My Math Forum Right Tangle

 Elementary Math Fractions, Percentages, Word Problems, Equations, Inequations, Factorization, Expansion

 March 10th, 2018, 05:52 PM #11 Math Team   Joined: Dec 2013 From: Colombia Posts: 7,514 Thanks: 2515 Math Focus: Mainly analysis and algebra There are certain positions that are drawn inasmuch as if both players play perfectly the game will be drawn. I would suggest that the opening position is drawn in this sense. You don't have to plan on a single strategy to force a draw.
 March 10th, 2018, 06:57 PM #12 Math Team   Joined: Nov 2014 From: Australia Posts: 689 Thanks: 244 Actually that is an unsolved problem. We know that chess is deterministic and we are pretty sure it is a draw with perfect play, but it is possible that there is a forced win for white or maybe even a forced win for black. Either way, "perfect play" in chess is so complex that for practical human standards it may as well not exist. The positions where a draw is in fact force-able are few and very far between. And in any case they can be easily avoided by an opponent who knows what he is doing. My argument is that we know for certain that there is a forced draw from the starting position in Right Tangle. Something we certainly don't know for chess. And from a competitive standpoint, this isn't ideal as the less experienced player can easily avoid a loss. Thanks from Loren
 March 12th, 2018, 01:31 AM #13 Senior Member   Joined: Apr 2014 From: UK Posts: 892 Thanks: 328 If the 'defender' were determined to only move one piece, you could force it back to the start position by leaving it only one option each time (and thus only require 2/3 pieces to hold it) , but that's not really going to happen. I would advance my entire offence while the defender wanders his piece around. When I am sufficiently close, the defender will eventually have to make a move which lets me slip through. Granted, the defender could still move his single piece, unless I chase it down and trap it, but then the defender will just employ a second wanderer. However, I win on points since I got pieces home first
March 13th, 2018, 04:53 PM   #14
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Quote:
 Originally Posted by weirddave If the 'defender' were determined to only move one piece, you could force it back to the start position by leaving it only one option each time
How? To force a single move from your opponents marker in the middle of the board, you would need 7 of your 8 pieces. However on the next move, your opponent would have at least 4 options. You can only move one marker at a time, so he will have at least 3 options for his next move.

Quote:
 Originally Posted by weirddave However, I win on points since I got pieces home first
If there were a point system, then yes. Loren hasn't stated one in the rules.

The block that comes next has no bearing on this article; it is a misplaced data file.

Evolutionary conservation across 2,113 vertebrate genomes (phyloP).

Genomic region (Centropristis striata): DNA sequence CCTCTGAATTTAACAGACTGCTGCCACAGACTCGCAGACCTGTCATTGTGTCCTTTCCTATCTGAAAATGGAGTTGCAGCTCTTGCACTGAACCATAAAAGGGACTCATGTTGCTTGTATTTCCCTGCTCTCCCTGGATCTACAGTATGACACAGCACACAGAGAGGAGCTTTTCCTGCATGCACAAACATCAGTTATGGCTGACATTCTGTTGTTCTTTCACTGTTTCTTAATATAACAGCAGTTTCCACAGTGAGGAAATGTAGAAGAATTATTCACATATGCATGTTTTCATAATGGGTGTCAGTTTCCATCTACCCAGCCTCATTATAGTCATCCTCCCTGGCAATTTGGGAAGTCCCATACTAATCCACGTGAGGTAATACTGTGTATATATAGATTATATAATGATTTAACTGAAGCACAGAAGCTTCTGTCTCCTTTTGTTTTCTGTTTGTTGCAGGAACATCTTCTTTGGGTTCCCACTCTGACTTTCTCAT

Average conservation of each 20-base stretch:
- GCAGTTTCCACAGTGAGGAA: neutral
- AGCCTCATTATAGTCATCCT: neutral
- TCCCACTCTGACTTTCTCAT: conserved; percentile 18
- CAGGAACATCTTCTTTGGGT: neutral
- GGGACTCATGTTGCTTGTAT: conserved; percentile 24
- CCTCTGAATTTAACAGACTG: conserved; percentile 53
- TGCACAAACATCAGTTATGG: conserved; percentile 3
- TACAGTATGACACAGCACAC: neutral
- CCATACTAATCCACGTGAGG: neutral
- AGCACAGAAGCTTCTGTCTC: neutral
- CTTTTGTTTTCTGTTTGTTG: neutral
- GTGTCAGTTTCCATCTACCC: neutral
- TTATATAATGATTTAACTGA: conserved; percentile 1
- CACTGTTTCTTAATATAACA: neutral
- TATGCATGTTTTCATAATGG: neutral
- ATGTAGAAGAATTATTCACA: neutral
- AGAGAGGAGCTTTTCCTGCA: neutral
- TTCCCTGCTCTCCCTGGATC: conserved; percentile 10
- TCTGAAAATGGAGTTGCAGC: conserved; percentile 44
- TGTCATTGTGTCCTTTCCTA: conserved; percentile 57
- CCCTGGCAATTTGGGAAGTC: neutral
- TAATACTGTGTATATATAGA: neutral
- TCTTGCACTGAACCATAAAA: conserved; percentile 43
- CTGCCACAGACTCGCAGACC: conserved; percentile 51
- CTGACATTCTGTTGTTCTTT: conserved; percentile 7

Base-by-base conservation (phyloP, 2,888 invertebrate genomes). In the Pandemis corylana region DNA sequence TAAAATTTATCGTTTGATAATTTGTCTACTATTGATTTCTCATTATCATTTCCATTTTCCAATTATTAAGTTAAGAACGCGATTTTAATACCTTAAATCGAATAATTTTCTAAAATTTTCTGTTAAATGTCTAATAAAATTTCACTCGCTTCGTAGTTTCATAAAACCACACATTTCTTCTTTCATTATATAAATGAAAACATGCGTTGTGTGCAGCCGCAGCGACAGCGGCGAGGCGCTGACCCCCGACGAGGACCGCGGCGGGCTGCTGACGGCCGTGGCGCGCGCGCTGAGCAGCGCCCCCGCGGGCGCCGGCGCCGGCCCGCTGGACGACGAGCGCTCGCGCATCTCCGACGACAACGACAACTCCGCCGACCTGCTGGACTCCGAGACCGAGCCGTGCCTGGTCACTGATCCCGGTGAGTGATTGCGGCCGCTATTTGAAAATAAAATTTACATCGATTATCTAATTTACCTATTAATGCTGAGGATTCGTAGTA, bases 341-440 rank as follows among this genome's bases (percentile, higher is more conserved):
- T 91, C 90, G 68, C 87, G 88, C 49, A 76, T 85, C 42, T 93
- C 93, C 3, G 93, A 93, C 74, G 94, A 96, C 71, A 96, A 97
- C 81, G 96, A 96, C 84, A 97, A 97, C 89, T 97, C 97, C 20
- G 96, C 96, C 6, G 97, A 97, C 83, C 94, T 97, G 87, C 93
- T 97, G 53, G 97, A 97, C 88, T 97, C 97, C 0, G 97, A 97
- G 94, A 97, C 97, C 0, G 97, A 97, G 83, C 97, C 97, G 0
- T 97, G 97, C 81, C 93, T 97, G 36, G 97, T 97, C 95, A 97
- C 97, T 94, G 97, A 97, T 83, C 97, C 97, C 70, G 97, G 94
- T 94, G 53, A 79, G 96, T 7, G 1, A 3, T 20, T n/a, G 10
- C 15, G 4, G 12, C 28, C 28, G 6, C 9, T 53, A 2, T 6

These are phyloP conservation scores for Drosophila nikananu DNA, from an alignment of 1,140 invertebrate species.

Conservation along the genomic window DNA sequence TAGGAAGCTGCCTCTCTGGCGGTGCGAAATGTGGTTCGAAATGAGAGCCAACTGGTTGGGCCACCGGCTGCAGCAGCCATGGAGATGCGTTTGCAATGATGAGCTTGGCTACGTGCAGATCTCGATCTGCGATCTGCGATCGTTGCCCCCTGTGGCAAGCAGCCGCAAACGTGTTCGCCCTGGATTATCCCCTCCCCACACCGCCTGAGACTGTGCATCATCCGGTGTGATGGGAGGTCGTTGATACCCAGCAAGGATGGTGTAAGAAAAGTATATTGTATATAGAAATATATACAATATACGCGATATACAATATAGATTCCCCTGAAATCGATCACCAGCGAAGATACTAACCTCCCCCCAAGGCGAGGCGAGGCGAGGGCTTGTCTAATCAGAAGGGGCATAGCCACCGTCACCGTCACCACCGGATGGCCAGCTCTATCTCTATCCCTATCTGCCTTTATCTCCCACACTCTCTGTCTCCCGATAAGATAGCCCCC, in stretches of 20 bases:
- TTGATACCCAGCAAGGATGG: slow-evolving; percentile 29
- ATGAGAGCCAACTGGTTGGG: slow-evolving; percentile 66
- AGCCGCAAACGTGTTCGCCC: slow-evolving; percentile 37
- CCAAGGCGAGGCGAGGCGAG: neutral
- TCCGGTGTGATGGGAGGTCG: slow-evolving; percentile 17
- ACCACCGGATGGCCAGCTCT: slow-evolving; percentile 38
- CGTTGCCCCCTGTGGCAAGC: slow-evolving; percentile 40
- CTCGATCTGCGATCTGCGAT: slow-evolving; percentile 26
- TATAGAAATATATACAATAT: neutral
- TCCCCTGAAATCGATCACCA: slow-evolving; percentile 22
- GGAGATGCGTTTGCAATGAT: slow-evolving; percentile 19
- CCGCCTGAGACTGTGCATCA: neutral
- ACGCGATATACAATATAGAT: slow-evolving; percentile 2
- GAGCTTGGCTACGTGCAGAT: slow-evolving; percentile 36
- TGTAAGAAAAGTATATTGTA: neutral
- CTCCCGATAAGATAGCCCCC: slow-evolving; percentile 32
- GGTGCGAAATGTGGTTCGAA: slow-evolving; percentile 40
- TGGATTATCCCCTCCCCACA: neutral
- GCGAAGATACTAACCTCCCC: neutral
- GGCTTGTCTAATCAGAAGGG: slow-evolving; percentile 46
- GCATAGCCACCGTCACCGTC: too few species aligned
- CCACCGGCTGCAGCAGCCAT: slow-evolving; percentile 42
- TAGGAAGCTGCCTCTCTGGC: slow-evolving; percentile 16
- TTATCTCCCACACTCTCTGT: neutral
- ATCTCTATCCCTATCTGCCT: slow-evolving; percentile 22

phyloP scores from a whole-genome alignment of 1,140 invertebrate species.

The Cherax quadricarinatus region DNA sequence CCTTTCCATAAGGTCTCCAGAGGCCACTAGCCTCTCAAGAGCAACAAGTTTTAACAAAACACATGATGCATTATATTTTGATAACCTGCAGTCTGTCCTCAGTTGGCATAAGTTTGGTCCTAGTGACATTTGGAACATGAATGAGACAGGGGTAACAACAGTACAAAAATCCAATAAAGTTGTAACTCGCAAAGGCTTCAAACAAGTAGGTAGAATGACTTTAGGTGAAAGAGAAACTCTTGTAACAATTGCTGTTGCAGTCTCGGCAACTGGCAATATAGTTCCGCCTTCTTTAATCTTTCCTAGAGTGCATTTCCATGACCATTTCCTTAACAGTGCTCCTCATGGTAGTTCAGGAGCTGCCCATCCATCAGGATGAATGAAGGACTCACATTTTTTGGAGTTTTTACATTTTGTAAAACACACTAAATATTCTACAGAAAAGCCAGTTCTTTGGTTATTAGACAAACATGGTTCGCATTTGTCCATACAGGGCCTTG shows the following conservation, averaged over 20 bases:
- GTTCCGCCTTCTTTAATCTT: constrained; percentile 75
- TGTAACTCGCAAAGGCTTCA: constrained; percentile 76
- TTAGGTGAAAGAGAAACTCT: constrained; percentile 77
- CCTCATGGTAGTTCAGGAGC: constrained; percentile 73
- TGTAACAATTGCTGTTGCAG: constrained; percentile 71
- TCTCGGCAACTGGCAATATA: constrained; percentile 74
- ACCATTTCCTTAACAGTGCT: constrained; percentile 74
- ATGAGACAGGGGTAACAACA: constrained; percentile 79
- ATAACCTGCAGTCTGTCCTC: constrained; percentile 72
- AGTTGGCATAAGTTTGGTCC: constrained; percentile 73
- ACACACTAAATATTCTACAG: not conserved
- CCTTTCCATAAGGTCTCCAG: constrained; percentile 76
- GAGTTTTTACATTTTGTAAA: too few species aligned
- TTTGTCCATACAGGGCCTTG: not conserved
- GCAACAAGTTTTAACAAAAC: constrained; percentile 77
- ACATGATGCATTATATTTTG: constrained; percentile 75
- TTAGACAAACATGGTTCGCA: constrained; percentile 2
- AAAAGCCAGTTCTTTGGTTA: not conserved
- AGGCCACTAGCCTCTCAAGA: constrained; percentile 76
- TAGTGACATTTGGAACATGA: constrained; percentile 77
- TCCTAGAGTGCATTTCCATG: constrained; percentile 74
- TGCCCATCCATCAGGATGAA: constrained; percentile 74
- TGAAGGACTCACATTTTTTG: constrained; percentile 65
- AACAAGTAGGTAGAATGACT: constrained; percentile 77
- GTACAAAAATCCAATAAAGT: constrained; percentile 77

March 13th, 2018, 06:00 PM   #15
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Quote:
 Originally Posted by Azzajazz If there were a point system, then yes. Loren hasn't stated one in the rules.
Good point. I had envisioned the players to contest each game directly, as in (but not "too similar" to) checkers -- or even markers behaving somewhat (see rules) like chess pawns (without the ability to promote). I consider the pieces themselves to have no point value.

 March 14th, 2018, 12:03 AM #16 Math Team   Joined: Nov 2014 From: Australia Posts: 689 Thanks: 244 That's what I gathered. It's a good idea, and with some slight adjustments to the rules it could make for a very interesting game. See post #6 for my suggestion on how to avoid the forced draw. Edit: Actually my suggestion doesn't work. You can still move one marker onto the first row and leave it there the entire game.
March 14th, 2018, 01:26 AM   #17
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Yup, leaving just one marker blocking is where I ended up going to force a draw too
Perhaps not being able to move backwards, giving a piece a maximum of 5 possible moves instead of 8? I suspect you'd have to also start on the 2nd row, otherwise you still have the possibility of keeping a defender at home.

Quote:
 Originally Posted by Azzajazz How? To force a single move from your opponents marker in the middle of the board, you would need 7 of your 8 pieces. However on the next move, your opponent would have at least 4 options. You can only move one marker at a time, so he will have at least 3 options for his next move.
Let's just say it wouldn't be a fast solution

Quote:
 Originally Posted by Azzajazz If there were a point system, then yes. Loren hasn't stated one in the rules.
Yeah, it was for my convenience

 March 14th, 2018, 03:16 AM #18 Math Team   Joined: Nov 2014 From: Australia Posts: 689 Thanks: 244 Yeah, I thought about only moving forward too. It just seems a bit limiting as far as the complexity of the game play goes. It actually begins to remind me of a variant of chess where both sides have only pawns. The game becomes more about tempo and less about strategy (tempo is a chess term for timing).

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